As the morning slipped by, the rolling decks became a slippery shambles of tackle boxes, thermos jugs, bulging fish bags, blood, slime and bait bowls. Despite the close quarters there were few squabbles over crossed lines. Whenever there was a tangle, everyone pitched in to straighten it out with as few words as possible so they could get back to their rods. The only discussions arose when ling were swapped for whiting or when somebody hauled in a cod large enough perhaps to win the day's $1 pool for the biggest fish caught. "I got three cod, four whiting and a couple of ling," cried a small, round cab driver, chomping excitedly on a dead cigar. "I'm really getting a bagful today."
"Keep goin'," called somebody farther down the rail. "Maybe you'll catch a moimaid!"
Toward noon some of the men left their places long enough to go below to the Effort's restaurant, where a stout, pink-faced chef ministered to a dozen coffeepots and dispensed huge ham sandwiches and bottled beer. Others merely dug a sandwich out of a back pocket and held it in one hand while they tended their line with the other. A few quit fishing altogether and found a sunny spot out of the wind where they could lounge with a bottle of beer and gaze reflectively at the rolling billows and an occasional freighter plowing across the horizon.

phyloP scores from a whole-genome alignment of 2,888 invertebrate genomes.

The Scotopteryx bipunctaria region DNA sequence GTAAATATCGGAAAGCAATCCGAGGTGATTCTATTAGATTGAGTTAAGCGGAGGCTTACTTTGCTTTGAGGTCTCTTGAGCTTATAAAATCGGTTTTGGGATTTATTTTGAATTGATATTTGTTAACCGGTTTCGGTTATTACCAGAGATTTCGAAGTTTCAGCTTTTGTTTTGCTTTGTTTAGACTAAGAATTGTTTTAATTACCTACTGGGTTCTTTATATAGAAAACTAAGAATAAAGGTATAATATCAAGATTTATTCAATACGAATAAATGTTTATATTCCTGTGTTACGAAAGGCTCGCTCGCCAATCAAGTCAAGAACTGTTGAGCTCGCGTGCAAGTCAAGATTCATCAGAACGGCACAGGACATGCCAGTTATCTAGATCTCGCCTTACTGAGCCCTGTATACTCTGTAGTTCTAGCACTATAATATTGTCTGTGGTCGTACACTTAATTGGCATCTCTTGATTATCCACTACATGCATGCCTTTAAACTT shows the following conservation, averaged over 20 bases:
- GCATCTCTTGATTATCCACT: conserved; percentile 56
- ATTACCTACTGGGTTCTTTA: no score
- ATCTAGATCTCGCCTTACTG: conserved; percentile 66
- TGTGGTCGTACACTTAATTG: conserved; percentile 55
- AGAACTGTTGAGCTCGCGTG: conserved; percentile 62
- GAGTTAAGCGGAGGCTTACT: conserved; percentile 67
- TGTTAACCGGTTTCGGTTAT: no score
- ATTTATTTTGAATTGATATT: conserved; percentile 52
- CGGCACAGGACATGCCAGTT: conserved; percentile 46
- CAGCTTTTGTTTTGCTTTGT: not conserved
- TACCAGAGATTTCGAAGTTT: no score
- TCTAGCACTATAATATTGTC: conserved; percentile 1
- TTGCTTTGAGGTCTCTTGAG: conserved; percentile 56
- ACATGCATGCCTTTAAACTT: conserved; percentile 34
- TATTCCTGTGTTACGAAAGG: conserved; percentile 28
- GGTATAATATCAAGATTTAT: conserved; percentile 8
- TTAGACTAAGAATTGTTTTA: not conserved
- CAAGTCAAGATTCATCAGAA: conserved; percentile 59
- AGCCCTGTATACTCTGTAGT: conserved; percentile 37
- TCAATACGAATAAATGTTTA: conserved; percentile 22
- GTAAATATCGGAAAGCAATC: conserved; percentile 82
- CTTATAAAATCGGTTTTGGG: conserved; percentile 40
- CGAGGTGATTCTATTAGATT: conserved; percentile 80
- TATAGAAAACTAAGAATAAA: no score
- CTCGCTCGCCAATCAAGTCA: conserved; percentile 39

Captain Wrege leaned out of the pilothouse window and watched them. "There's a lot of good fishermen in the city," he observed. "Some of 'em are out here every weekend. Others, like some of the big surgeons and judges, just grab a morning whenever they can. During the winter we get the tough nuts who don't give a damn for anything but fishing. When it's warmer we get everybody. We get women, children, or a whole crowd of girls from some office who are just out for a good time. Most of 'em don't know how to fish and never will. We get guys that are crankier about their tackle than a millionaire after salmon. And we get guys that don't even fish—they just come out to look at the ocean and read the newspaper. They get a very peculiar expression on their faces. You can just see 'em saying, 'No wife, no kids, nobody from the office, no telephone. They can't get me out here. At least today I'm in peace.' The only time they don't come out is when there's a big snowstorm."
"Can't see to fish?" the reporter queried.
"Hell, no," bellowed Wrege. "That wouldn't stop 'em. The streets and roads ain't plowed and they can't get here."